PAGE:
I do like the thought put into the virus, how it changes and evolves people and takes them over if they don't feed enough on blood. The practical creature effects are solid and look really good, and the fact that the movie shows the change in vampires from human looking to man-bats, in all phases, helps to sell the stakes of the blood substitute (and the cure). The film invests heavily in its story and it make the whole plot quite engaging. You get invested in Dalton and his quest to find a way to save vampires and, in the process, all of humanity (as he's one of the few vampires that actually cares about what happens to the mortals in any capacity other than as a food source).
That said, the film isn't perfect. The cure itself doesn't make a whole lot of sense, not in either its initial pitch nor in its secondary form (which we'll get to in a second). The idea that sunlight can burn the infection out of humans is interesting, and in the case of Elvis, where we see him take a long, hot flight through the sun, it makes a certain amount of sense. But once Dalton starts to do controlled experiments, to use a little bit of sunlight to force the body to reject the vampirism, I start to have an issue. This is a virus, and unless it can be eradicated completely from the body, it'll just infect the tissues once more. Elvis getting burned alive is one thing, but Dalton getting a little bit of a tan isn't in the same ballpark (no matter how fiery it might be).
But then we learn (and spoilers for a ten year old movie) that once someone has been cured of the virus they not only can't be infected again (which, okay, that makes a certain amount of sense) but that their blood is also a cure for other vampires if ingested. The first time I watched the film I was caught up in this storyline because it helped to carry through the cure to the endgame. But going back and watching this film again, I have to admit this part loses me. The antibodies at play would have to be pretty strong to be able survive the digestion process, for starters, but also I just don't see how a sunlight-based cured can magically make all blood a complete, 100% cure. It's magical pseudo-science that doesn't quite hold up when you think about it.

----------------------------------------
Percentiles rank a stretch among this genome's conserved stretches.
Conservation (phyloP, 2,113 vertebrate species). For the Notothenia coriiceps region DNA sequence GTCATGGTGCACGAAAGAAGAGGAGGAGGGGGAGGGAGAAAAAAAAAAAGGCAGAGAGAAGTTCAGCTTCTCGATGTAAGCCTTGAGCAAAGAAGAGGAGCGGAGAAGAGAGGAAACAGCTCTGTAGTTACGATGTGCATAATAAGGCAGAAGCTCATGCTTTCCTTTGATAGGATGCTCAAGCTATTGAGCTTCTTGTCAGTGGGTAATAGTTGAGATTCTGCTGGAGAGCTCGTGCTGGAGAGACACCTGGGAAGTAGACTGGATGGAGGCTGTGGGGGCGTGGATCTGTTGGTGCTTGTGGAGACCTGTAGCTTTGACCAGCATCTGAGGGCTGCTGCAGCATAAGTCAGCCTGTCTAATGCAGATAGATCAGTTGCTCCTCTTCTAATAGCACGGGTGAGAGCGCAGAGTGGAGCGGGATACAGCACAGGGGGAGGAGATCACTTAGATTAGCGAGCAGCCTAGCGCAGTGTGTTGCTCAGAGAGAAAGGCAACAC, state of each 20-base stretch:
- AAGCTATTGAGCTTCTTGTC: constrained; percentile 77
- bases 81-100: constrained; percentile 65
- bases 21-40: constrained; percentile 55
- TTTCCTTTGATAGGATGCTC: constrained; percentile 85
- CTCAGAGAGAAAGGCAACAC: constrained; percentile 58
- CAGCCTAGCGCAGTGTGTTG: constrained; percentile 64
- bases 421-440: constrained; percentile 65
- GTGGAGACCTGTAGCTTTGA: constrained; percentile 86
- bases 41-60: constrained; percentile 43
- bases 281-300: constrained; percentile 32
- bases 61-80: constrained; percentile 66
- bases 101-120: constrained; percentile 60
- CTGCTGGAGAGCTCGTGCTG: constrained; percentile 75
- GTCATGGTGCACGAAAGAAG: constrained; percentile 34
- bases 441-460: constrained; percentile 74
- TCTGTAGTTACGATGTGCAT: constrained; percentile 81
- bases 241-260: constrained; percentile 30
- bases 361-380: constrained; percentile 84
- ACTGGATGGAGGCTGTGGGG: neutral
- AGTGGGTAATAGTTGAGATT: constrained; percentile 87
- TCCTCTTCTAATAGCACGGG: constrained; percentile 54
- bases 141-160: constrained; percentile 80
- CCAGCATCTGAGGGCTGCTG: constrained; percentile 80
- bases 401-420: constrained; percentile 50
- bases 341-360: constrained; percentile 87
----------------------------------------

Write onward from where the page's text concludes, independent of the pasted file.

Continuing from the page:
Also, seriously, the cure is hugely impractical. You'd have to take cured humans, distribute them around the world, and hope then let them get torn apart by ravenous vampires, all so those vamps can be cured only to then get torn apart by the next wave of ravenous vampires. If you're lucky, a third of the population will survive this way of applying the cure. It's either that or somehow convince the entire world of vampires to willing take short walks into the sunlight because "it'll totally cure you, pinkie swear." I somehow doubt that.
Still, it's a credit to the actors that they sell the hell out of this material, to the point that you only start to really question it after the movie is over. Ethan Hawke is a solid indie film actor who turns in good work in just about anything he's in. He doesn't necessarily play a different character each time -- they're all riffs on Ethan Hawke, really -- but he's good at it. Willem Dafoe, of course, is just a scenery-chewing master and I;m glad he's in this movie. Yes, he's the only person that seems to be having fun in this disease torn world, and he's a bit tonally off from the rest of the cast, but his performance is so good, so engaging, you don't really care.
Daybreakers is a film you watch for its sense of the world along with its characters. It had great effects, a tone of gore, and solid actors working to improve the material. Just don't think to hard about the ending and you'll glide through this film for an enjoyable time.